A few weeks ago, NC Governor Perdue signed HB 619, a bill designed to reduce the acknowledged unfairness in NC’s enforcement of its corporate income tax laws against multistate business enterprises.

An interstate business using multiple business entities under common ownership (collectively, an “enterprise”) often has some of its companies which have a taxable connection (or “nexus”) with a given taxing state (like NC), and others which do not. Often, the “nexus” companies will engage in affiliate transactions with the “non-nexus” companies.

For more than a decade, business enterprises have been complaining about NC’s enforcement of its discretionary authority to force “combined reporting.” Some of these complaints have been addressed by the enactment of HB 619.

What is Combined Reporting?

Combined reporting situations require three preconditions:

First, you need an enterprise group of companies, some but less than all of which have nexus with a given taxing state, like NC.

Second, one or more of the “non NC” companies need to have money flowing to or from one or more of the “NC” companies – in other words, affiliated transactions. Typically the payor entity is in the taxing state, and the recipient entity is not in the taxing state.

Third, the taxing state needs to have a general rule a prohibition against combined/consolidated reporting – such that only the taxpayers who have a taxable connection with that taxing state have a right to file a NC tax return. The enterprise has no right to file a unitary tax return that would effectively net out the deduction created by the payment, and the income created by the receipt of the payment.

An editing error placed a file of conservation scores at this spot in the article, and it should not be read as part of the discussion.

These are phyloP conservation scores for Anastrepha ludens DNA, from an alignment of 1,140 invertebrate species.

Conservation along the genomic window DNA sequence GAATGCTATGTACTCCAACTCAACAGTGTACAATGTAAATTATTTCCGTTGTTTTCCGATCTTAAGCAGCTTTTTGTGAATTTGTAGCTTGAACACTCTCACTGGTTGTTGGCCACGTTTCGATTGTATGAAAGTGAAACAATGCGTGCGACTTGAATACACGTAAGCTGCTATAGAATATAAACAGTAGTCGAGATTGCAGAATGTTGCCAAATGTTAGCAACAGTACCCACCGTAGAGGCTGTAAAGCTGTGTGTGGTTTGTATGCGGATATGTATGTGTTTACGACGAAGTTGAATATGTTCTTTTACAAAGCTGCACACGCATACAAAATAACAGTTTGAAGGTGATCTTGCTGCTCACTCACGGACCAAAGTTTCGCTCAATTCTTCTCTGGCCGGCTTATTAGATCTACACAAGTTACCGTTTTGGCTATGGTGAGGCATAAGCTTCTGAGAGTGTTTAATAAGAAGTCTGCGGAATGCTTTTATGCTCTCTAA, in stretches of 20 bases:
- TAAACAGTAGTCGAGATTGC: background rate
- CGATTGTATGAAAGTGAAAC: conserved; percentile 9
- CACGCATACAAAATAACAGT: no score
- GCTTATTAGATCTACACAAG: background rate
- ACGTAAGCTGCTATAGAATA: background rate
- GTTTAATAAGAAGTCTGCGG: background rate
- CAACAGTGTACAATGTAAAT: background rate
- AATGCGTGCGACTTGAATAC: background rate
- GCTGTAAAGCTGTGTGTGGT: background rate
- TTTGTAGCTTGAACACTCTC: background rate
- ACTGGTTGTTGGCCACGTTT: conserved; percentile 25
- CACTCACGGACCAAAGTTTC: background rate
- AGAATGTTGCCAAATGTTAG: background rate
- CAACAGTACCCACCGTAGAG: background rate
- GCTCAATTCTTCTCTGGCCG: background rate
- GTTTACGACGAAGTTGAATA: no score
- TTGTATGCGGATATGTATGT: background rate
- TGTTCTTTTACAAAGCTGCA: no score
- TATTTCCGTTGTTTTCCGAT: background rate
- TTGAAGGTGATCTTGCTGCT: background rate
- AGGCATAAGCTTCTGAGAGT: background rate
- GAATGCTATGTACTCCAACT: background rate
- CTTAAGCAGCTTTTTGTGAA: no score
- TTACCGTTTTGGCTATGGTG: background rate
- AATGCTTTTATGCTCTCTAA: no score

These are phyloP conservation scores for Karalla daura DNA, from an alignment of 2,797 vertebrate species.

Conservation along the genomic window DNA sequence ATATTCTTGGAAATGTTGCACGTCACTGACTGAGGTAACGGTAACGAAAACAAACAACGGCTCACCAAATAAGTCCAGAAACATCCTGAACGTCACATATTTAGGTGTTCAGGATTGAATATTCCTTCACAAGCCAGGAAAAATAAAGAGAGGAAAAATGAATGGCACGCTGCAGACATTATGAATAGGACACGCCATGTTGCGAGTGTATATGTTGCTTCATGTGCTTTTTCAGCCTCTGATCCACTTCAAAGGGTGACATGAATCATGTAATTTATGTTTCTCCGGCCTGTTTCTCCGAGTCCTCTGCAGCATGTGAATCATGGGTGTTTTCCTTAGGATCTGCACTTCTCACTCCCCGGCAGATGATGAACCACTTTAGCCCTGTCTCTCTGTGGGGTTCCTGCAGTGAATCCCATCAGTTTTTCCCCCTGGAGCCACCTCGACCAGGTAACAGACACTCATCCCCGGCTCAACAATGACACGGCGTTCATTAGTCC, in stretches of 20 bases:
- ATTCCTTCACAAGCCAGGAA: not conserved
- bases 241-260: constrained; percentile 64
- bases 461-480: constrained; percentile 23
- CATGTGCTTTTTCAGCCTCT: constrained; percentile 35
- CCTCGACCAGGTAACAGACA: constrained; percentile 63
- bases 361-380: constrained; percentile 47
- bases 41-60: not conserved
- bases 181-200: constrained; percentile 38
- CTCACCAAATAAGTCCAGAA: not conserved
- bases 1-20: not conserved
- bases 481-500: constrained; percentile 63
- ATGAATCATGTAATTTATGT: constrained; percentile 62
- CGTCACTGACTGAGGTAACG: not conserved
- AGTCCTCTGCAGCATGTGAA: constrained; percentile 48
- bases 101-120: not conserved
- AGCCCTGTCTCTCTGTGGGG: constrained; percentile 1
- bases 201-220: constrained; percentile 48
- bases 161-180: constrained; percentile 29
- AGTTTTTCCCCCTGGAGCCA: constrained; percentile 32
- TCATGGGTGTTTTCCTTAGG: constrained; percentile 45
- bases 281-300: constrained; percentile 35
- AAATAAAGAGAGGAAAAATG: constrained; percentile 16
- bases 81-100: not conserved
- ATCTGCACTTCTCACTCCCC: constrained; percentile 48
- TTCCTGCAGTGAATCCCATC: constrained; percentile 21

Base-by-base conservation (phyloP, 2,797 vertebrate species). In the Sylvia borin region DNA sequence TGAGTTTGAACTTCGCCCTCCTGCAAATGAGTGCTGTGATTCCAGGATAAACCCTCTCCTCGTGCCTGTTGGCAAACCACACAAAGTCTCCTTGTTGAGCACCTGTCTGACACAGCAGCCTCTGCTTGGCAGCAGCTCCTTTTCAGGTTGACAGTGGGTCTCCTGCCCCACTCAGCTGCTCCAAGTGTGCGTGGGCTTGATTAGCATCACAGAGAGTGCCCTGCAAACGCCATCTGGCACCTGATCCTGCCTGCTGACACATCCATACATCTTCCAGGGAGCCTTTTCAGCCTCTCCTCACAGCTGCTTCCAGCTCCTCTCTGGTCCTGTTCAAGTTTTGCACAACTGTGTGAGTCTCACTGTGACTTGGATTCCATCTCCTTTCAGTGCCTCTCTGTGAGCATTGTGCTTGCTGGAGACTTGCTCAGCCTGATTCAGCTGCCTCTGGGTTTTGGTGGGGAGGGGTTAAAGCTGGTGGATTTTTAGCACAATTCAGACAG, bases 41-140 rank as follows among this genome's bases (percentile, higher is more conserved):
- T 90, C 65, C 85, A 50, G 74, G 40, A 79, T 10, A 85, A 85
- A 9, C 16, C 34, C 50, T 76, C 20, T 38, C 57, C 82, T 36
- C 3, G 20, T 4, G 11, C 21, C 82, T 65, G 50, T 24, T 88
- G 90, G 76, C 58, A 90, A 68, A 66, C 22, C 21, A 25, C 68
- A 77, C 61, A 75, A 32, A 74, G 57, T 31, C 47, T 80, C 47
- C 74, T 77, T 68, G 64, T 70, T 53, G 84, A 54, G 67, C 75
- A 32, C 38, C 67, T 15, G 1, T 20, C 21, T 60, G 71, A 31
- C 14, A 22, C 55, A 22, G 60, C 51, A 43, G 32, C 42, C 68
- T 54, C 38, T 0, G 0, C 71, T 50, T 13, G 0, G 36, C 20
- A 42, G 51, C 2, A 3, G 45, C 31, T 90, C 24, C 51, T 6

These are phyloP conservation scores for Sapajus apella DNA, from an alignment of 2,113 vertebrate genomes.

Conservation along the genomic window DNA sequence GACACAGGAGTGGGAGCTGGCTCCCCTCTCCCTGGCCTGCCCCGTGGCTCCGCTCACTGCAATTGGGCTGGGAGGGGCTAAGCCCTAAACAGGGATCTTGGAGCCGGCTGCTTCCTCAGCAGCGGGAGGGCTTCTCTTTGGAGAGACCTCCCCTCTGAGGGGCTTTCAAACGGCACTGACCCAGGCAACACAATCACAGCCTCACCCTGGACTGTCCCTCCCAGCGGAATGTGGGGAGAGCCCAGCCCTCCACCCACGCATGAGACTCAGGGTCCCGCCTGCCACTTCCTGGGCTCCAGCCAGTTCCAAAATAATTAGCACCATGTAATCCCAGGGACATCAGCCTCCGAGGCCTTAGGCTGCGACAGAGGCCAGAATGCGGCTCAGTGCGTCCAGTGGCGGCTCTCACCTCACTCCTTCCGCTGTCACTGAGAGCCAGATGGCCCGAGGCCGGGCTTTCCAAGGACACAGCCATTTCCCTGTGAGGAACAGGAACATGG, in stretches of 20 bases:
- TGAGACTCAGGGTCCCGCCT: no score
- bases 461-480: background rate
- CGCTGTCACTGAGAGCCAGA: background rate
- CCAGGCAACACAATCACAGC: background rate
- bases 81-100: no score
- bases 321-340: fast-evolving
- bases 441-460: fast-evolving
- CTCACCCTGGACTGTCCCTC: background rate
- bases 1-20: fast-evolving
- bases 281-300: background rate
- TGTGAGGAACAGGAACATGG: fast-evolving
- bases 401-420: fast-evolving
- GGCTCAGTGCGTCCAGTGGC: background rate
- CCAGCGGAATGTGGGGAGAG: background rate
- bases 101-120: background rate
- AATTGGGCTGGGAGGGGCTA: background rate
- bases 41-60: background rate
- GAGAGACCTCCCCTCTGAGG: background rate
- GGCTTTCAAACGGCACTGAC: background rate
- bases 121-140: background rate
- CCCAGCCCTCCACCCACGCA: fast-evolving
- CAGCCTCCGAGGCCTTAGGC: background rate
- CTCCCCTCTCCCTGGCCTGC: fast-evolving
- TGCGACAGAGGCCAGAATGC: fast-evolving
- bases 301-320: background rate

Heads, NC Won; Tails, Taxpayer Lost.

It would therefore seem to be a fair trade-off that states that do not permit such filings should not be able to require such filings. But the NC Department of Revenue (DOR) has increasingly said on audit:“Wait a minute – in-state company, you’re taking a NC deduction on your payments to your affiliate located in [VA], but we don’t get to tax that income that you sent out there to [VA]!”

Nevertheless, NC has long had the statutory authority to force combined reporting (to avoid that loss of income) in cases of income “distortion.” The authority is vague, the standards essentially non-existent, and NC DOR’s enforcement policies were seen by many as wholly abusive, and one of the most aggressive aspects of NC taxation.

The unfairness of this situation became a central focus of Judge Tenille’s critical opinion in Delhaize America, Inc. v. Lay, No. 06 CVS 08416 (Sup. Ct. Wake County) (January 12, 2011). Once he went into private practice, the NC DOR’s own former Assistant Secretary of Revenue published a lengthy scholarly article which criticized the fairness of these policies. “North Carolina’s Next State and Local Tax Frontier: Forced Combination,” Journal of Multistate Taxation and Incentives 6 (January 2006).

So in NC, an enterprise would have no right to file a combined income tax return, but the taxing authorities could force such a result (and impose penalties for the taxpayer’s failure to do so) if DOR found income distortion based upon the taxpayer’s compliance with the mandatory separate return filing approach.

What HB 619 Does.

HB 619 is designed to combat this substantial discretion, which posed Due Process concerns among others.